Fisheries Minister Darin King is saying no to OCI's proposal to ship unprocessed fish out of the province.
"The provincial government sees no other option but to reject the groundfish proposals submitted by Ocean Choice International," King said Thursday.
"This decision is based on consideration for what is in the best interest of the people of this province."
OCI president and CEO Martin Sullivan said it's unfortunate the two sides couldn't reach a deal. He said the company will now ponder its options.
"Now that we have government’s decisions on our proposals at hand, Ocean Choice International will determine the next steps for its business," said Sullivan.
"Last fall OCI made its position on the future of the fishing sector very clear. If we are to meet consumer demands and explore new markets, we need to embrace change, a change in product offering and a change in how we do business. It's the right thing to do for a sustainable fishery in our province. The message is the same today."
Sullivan said OCI's proposals were reasonable ones.
In December, OCI sought permission to export 75 per cent of its yellowtail flounder catch, without any processing done on land.
In return, the company pleged to process the remainder of its yellowtail quota — a total of seven million pounds — in Fortune, doubling the workforce there to 110 and making the operation year-round.
OCI also asked for a continued exemption on redfish.
The government previously rejected OCI's request for permanent exemptions, but said it would consider temporary ones.
That answer came Thursday, when King said no.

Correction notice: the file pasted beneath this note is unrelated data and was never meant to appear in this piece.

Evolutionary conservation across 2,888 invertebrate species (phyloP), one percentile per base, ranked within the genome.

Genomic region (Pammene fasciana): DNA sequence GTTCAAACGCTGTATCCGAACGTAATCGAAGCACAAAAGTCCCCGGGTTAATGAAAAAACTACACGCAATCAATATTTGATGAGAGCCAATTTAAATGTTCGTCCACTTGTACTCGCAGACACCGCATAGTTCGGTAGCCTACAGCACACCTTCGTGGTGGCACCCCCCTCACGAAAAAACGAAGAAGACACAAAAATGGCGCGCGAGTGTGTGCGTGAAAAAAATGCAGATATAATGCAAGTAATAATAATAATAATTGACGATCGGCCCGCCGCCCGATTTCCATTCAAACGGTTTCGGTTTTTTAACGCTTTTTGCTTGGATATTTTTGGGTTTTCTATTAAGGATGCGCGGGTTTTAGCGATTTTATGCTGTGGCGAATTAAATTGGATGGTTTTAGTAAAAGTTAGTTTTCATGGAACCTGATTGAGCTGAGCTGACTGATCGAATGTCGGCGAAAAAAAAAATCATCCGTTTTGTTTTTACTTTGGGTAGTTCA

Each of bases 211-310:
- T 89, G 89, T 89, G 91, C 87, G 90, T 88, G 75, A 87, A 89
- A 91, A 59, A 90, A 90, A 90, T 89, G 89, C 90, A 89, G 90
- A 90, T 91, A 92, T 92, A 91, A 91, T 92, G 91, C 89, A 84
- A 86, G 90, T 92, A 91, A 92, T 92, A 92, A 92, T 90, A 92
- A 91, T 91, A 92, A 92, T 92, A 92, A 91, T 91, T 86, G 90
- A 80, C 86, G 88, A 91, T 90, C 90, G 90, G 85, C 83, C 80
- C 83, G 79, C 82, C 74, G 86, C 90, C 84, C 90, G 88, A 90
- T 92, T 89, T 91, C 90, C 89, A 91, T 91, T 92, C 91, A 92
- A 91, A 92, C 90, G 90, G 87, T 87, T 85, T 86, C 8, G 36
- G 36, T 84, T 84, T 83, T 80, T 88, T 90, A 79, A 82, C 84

"We recognize that this is a difficult situation for OCI," King said. "Their predecessors, Fishery Products International, faced similar challenges and had comparable financial results. The economic circumstances for yellowtail and redfish remain challenging, particularly with the appreciation of the Canadian dollar and high fuel costs."
Open to new proposals
He indicated the government would be willing to entertain new proposals from OCI.
According to King, the province wanted the company to process 10 million pounds of fish in Fortune, instead of seven million.
He also said OCI wanted to end landing obligations associated with the company's licence, when an agreement with the province expires in five years.
That, King said, could lead to quotas leaving the province altogether, with fish being landed elsewhere.
Immediately after the decision was announced, Greg Pretty of the Fish, Food and Allied Workers union called it a "remarkable victory for the workers, the working men and women, and the communities of Newfoundland and Labrador."
But after further analysis, the union gave a thumbs down to the government's counter offer to OCI.
The FFAW's Dave Decker said he was "shocked" that the province would consider any kind of exemptions for the company, considering the fact it is currently using replacement workers on the Newfoundland Lynx.
That ship left port early Thursday morning, after a standoff that lasted several days. The blockade ended following police action to shepherd replacement workers across picket lines in Bay Roberts.
Later in the day Thursday, unionized workers shifted their picketing efforts to OCI headquarters in Paradise.